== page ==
“International” Shrunken Head From Ecuador Returns Home
A ritualistic shrunken head from Ecuador that was made from the skull of a warrior in the tribal Amazon region found its way to a US museum and it has now been studied and recreated in 3D. The findings of a new study have determined that the shrunken head from Ecuador had served as a prop in a 1979 movie, but finally, the artifact has been returned to its country of origin.
“Shrunken heads” is the collective term referring to specially prepared severed human heads that served as war trophies and in rituals in ancient Ecuador and Peru, where they were an important part of the indigenous economy.
Just before the process of shrinking a head came the horrific act of “head hunting,” and tribal leaders would show off their collections of severed and shrunken heads to ward off territorial enemies.
You would think “ head hunting ” would be reserved to tribal South America but you’d be wrong as a team of researchers from Georgia University spent several years hunting for “the origins” of this shrunken head. Having been displayed in the university museum for decades after appearing in the 1979 film “Wise Blood,” now, the shrunken head, or “tsantsa,” as they are known in Amazonian languages, has been repatriated to Ecuador.
The shrunken head from Ecuador that got to go home again. Tsantsa of probable Ecuadorian origin as found in Mercer University’s cultural museum collection in 2018. a) The tsantsa was preserved resting under a plastic bell jar secured to a wooden base with adhesive. b) Skin characteristics of the tsantsa: darkened skin color, leathery skin texture at neck opening, and smooth cheeks. c) Anatomy of the tsantsa ears were well preserved and no evidence of ear piercing. Numbers correspond to the Tsantsa Authentication Checklist in Table 1 of the research paper, published by Heritage Science. ( Heritage Science )
Shrunken Head From Ecuador Has An Interesting History
A Eureka Alert article explains that this shrunken head had been on public display “for decades” at the Georgia university after the ritualistic artifact was used as a movie prop in the 1979 John Huston film “ Wise Blood .”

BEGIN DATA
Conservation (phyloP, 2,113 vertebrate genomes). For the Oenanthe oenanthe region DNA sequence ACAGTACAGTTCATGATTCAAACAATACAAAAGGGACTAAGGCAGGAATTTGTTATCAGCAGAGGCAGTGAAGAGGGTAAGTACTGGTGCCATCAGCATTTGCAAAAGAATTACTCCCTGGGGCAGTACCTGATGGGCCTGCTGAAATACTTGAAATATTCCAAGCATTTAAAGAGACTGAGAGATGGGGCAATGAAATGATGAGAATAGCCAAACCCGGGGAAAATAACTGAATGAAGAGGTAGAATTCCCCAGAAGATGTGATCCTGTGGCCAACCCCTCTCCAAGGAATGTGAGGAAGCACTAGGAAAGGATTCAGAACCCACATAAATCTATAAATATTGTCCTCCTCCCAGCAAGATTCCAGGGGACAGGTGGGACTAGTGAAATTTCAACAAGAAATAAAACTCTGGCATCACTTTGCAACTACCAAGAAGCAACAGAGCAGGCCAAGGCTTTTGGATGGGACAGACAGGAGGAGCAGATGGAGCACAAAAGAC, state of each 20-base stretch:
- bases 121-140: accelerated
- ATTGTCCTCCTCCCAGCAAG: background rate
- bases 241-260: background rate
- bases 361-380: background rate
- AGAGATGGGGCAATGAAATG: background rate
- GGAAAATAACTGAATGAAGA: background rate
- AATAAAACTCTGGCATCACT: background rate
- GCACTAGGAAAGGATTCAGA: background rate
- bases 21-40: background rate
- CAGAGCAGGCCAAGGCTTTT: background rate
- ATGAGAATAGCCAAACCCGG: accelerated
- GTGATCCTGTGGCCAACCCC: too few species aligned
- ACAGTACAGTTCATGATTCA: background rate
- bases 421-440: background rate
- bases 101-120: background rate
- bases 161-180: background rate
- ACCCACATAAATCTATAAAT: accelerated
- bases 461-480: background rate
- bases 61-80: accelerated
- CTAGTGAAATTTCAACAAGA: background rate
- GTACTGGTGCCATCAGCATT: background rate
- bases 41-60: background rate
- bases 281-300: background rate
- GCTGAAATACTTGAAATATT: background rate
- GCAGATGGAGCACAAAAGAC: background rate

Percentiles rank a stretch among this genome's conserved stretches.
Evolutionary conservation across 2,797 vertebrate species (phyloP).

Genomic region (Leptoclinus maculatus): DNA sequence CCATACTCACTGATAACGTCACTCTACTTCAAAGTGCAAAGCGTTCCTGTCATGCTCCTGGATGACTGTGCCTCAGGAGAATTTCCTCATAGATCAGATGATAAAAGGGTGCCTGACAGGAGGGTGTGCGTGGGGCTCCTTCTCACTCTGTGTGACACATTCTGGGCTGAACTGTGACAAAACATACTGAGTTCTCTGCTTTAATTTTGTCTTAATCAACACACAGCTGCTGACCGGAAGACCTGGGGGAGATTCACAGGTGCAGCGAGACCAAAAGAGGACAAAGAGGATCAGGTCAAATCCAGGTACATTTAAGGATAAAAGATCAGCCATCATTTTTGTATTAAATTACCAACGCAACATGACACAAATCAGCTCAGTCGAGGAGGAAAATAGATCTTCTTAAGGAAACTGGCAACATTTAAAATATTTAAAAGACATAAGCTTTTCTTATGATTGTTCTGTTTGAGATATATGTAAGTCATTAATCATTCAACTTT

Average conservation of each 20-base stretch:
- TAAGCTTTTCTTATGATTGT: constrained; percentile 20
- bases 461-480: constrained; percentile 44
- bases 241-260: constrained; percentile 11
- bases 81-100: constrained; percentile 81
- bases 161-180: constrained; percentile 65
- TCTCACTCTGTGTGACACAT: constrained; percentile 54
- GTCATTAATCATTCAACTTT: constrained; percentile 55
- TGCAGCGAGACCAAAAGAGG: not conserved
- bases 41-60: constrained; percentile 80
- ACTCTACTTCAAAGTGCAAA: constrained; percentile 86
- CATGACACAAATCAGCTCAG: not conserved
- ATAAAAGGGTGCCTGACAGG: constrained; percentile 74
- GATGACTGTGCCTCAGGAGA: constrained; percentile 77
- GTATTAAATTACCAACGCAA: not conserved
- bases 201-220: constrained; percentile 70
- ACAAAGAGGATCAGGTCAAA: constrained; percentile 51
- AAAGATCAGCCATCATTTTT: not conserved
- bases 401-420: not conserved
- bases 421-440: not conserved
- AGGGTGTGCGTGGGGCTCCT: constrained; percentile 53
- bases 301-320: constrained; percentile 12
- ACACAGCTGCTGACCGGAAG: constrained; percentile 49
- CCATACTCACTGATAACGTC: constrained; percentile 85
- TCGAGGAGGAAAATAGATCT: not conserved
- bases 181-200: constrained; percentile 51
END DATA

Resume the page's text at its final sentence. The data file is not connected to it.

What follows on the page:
According to NBC News the university researchers spent several years performing a range of scientific tests to authenticate the tsantsa before agreeing to return it Ecuador's government. The tests included performing CT scans on the artifact and rendering a 3D construction of the head.
An article in The Independent says researchers from the Mercer University in Macon said Georgia University acquired the head after a former faculty member came into possession of the artifact while serving in the US military in Ecuador. This is the origin story that will appear in a new research paper about the ancient warrior’s head that is set to published this week.
Paper coauthor, Dr Craig D. Byron, told NBC that it was “a relief to have the specimen out of our possession.” He explained that the ritualistic artifact “had underground value” and that it was illegal to trade or sell the skin from a person's head. Thus, it was something of a hot potato.
Key anatomical features of the tsantsa of probable Ecuadorian origin. a) Profile of tsantsa with hair lifted off side of face. b) 3D volume rendering of tsantsa CT scan. c and d) Surface renderings of tsantsa CT scan. Virtual removal of the tsantsa’s hair revealed an elongated profile. Visible artifacts of handling during preparation and preservation include extension of the mouth, distended lips and superiorly turned nostrils. Also evident are distinct depressions at the temples. ( Heritage Science )
The Shrunken Head Is Now Heading Home Again To Ecuador
You might not know it but the world is awash with fake shrunken heads that are generally sold in shops that sell cheap incense, dreamcatchers, wolf T-shirts, and books about star signs . This meant that the Mercer University research team first had to determine the tsantsa's authenticity.
However, NBC reported that the team’s analysis revealed that “30 of the 33 authentication factors, including the hairstyle unique to the Ecuadorian Amazon region from where it came.” It was learned the creators of the artifact had carefully removed the skin and flesh from the head, and then "stitched the eyes and mouth shut before boiling it and filling it with hot stones.”
Before becoming a museum display piece, this particular tsantsa featured in the film version of author Flannery O’Connor’s novel " Wise Blood .” For the John Huston film the ancient shrunken head from Ecuador was glued to a tiny body prop and worshipped by one of the film's characters. Researchers said they identified particular damage to the artifact that had been caused by glue from the movie’ effects department.
While the head was officially repatriated to the Ecuadorian Consulate in Atlanta in 2019 it was until now unclear if it had actually been returned to the country yet. However, co-author of the study, Adam Kiefer, told NBC that it has, and that it will now be interpreted and compared with its original cultural background .
Top image: Just one of many examples in existence: a shrunken head from Ecuador. Source: Fotos 593 / Adobe Stock
By Ashley Cowie